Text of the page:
Athletic Management, 13.3, April/May 2001, http://www.momentummedia.com/articles/am/am1303/bbdiversity.htm
Last fall, the National Association of Basketball Coaches (NABC) added social action to its agenda, launching a program aimed at promoting tolerance for diversity. Called One Nation, One Flag, One People, the campaign hopes to encourage the college basketball community and its fans to take a stand against discrimination, injustice, and bigotry in America.
The program is designed to begin 13 minutes before a college or high school basketball game. With both teams positioned on their respective foul lines, the arena’s public address announcer reads a prepared statement reminding all in attendance that they have the power to take a stand against intolerance. Following the statement, both teams remain on the court for the playing of the National Anthem. Afterwards, the teams meet at center court to shake hands.
“We feel there is no greater melting pot than college basketball,” says Jim Haney, Director of the NABC, “and from that, we hope to showcase the mutual respect and shared goals every team generates despite the numerous cultural backgrounds of the players and coaches.”
The project’s kickoff took place at the University of Kansas’ Allen Field House during the Kansas-California All-Stars exhibition game on November 1. “I am honored that the University of Kansas was selected as the site to launch this meaningful program,” said Head Coach Roy Williams. “As coaches, we are used to being on the sidelines, but not on an issue like this one. We are taking a stand against ignorance caused by hatred and are asking everyone involved in the basketball community, and beyond, to stand with us.”
According to the NABC, the project developed in response to a few key events, including last summer’s controversy in South Carolina over the flying of the Confederate flag above the Statehouse. “That was kind of the catalyst,” says Kevin Henderson, Assistant Executive Director of the NABC. “Instead of being so combative over the South Carolina flag issue and making it such a negative topic, we wanted to try to birth something that was positive and would bring light to matters of this type—that America really has no place for symbols of hate.
“So we created a program that would work in that context,” he continues. “It’s a positive way of addressing some of the negatives that still exist in our country.”
Another factor was losses in the basketball community at the hands of hate crimes. In an October press release, the NABC cited the murder of former Northwestern University Head Coach Ricky Birdsong, the murder of Columbine High School Head Girls’ Basketball Coach Dave Sanders, and the shooting-induced paralysis of 18-year-old Cal State-Fullerton player Rodney Anderson as examples of how profoundly intolerance has touched the sport.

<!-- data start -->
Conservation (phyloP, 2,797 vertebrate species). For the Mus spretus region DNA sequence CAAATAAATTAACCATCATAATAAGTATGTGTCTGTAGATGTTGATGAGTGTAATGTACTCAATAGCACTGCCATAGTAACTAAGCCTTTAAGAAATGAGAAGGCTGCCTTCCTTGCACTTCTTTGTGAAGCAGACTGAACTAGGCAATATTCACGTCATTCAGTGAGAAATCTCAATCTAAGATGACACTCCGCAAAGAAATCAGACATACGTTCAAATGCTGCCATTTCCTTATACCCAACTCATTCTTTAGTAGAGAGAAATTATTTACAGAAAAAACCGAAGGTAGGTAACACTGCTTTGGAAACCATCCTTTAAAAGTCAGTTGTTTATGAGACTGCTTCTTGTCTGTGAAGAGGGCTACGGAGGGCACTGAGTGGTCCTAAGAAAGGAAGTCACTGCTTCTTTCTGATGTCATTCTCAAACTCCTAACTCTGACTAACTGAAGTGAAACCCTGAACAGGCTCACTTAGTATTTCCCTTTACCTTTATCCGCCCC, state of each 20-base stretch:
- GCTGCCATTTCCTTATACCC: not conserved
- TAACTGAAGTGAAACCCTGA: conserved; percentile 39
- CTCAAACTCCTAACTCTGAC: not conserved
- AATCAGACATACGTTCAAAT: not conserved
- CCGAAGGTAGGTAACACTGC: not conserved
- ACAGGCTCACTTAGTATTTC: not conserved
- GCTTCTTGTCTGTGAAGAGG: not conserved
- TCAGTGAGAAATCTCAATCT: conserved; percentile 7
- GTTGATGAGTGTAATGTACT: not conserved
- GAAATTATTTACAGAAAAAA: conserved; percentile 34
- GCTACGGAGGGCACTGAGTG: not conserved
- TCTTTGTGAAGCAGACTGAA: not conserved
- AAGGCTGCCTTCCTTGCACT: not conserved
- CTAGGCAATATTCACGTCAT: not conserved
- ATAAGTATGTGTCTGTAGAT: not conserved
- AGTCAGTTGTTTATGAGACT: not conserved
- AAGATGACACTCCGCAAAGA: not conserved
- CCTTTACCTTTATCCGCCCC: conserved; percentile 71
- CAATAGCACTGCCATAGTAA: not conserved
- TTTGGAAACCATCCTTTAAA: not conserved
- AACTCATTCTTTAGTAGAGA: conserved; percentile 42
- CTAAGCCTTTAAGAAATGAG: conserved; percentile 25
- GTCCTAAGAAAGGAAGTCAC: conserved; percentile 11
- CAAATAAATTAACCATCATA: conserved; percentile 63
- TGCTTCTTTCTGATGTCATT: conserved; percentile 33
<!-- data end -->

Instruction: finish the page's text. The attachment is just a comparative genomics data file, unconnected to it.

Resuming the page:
Since its kickoff, the NABC has promoted the program to all schools at the Division I level and has seen positive response. “It has even spread to the high school ranks in some areas,” says Henderson.
According to host schools, the response from the audience has been extremely favorable. “Both Coach Williams and I have received numerous letters from fans saying how nice they think it is and how glad they are we’re doing it,” says Bob Frederick, Director of Athletics at the University of Kansas. “We’ve also received many verbal compliments about how positive they think it is.
“In my job I’m used to getting a lot of negative letters, so it’s been really nice to hear favorable feedback,” continues Frederick. “It has been a positive undertaking for us, and I think it’s good for the game, because when you have both teams standing out there facing each other before the contest, and the players all shake hands, it sets a positive tone for good sportsmanship.”
St. John’s (N.Y) University has also been holding the pregame ceremony at its men’s and women’s basketball games this season. “You hear a lot of negative things in sports,” says Ed Manetta, Director of Athletics at St. John’s, “and a program like this shows our fans and the kids who look up to student-athletes that we believe in our country and what it stands for.
“And it’s an innovative way to promote tolerance,” Manetta continues. “I think when our student-athletes hear that statement and the anthem, they also begin to realize how fortunate they are to be in a free country like the United States of America, where we have tremendous opportunity. And it makes them pretty proud to be out there representing their university.
“We’ve gotten nothing but tremendously positive response about this ceremony. People have sent so many letters and e-mails saying how glad they are to see our student-athletes participate in something like this, and that they’re very proud of St. John’s for instituting the program here.”
Those interested in implementing the One Nation, One Flag, One People program can obtain a copy of the ceremony’s prepared statement by logging onto www.nabc.com/bko/news/onenfp.html.